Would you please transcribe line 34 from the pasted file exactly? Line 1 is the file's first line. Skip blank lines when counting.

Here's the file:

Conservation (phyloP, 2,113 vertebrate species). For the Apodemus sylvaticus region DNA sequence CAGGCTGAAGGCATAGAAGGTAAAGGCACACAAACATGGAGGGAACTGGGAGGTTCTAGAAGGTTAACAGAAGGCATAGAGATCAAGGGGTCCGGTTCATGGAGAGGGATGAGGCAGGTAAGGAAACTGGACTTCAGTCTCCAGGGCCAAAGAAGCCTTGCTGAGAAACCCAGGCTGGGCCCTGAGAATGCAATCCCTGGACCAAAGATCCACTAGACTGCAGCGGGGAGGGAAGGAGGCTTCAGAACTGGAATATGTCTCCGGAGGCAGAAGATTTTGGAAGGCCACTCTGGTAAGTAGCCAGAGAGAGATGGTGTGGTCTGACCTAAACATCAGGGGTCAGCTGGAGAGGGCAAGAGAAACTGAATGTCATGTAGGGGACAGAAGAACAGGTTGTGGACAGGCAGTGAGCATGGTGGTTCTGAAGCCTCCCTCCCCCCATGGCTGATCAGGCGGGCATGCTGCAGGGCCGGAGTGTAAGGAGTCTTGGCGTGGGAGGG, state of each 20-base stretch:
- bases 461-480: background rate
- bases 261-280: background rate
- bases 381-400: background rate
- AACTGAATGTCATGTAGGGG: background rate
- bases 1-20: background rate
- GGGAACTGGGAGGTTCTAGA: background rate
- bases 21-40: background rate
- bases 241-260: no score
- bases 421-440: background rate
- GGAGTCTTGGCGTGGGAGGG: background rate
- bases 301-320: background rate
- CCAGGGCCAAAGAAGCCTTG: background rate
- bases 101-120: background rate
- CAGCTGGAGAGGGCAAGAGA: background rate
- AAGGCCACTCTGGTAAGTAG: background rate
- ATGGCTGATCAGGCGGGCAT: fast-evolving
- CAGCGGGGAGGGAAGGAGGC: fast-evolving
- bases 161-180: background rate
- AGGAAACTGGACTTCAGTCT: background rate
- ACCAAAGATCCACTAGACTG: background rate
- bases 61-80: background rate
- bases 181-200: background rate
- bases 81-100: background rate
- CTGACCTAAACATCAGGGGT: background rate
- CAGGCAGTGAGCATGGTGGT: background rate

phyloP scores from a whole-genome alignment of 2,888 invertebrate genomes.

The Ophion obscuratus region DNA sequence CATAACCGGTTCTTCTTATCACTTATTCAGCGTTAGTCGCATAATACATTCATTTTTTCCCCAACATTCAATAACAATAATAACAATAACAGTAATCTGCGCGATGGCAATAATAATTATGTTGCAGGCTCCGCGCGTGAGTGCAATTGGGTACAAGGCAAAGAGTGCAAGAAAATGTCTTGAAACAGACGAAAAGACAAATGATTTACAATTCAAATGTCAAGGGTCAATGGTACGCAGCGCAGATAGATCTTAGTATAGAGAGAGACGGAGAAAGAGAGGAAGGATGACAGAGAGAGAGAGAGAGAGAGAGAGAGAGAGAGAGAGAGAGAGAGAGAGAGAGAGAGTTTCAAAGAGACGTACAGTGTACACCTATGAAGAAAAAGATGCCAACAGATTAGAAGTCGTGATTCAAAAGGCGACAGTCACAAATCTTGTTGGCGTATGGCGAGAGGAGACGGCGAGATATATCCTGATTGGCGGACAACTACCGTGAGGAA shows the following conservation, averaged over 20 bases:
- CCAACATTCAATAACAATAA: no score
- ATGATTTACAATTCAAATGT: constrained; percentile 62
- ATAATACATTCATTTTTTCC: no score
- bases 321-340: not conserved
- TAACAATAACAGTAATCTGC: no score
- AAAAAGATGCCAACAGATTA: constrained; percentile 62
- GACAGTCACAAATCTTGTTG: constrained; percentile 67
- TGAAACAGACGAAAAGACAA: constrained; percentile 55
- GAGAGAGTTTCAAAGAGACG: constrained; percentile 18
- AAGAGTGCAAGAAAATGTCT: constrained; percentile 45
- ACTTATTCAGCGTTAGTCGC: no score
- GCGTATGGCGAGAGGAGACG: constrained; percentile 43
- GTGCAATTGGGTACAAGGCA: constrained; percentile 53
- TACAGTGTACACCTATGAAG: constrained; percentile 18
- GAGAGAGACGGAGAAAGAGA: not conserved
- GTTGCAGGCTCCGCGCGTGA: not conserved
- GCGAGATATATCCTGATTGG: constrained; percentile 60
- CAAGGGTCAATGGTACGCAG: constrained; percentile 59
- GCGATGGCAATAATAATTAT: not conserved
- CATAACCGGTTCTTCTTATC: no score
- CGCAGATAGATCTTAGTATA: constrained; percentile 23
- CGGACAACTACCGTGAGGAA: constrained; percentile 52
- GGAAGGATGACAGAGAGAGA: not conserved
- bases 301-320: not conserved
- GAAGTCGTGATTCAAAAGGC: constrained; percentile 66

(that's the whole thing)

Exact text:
- AAAAAGATGCCAACAGATTA: constrained; percentile 62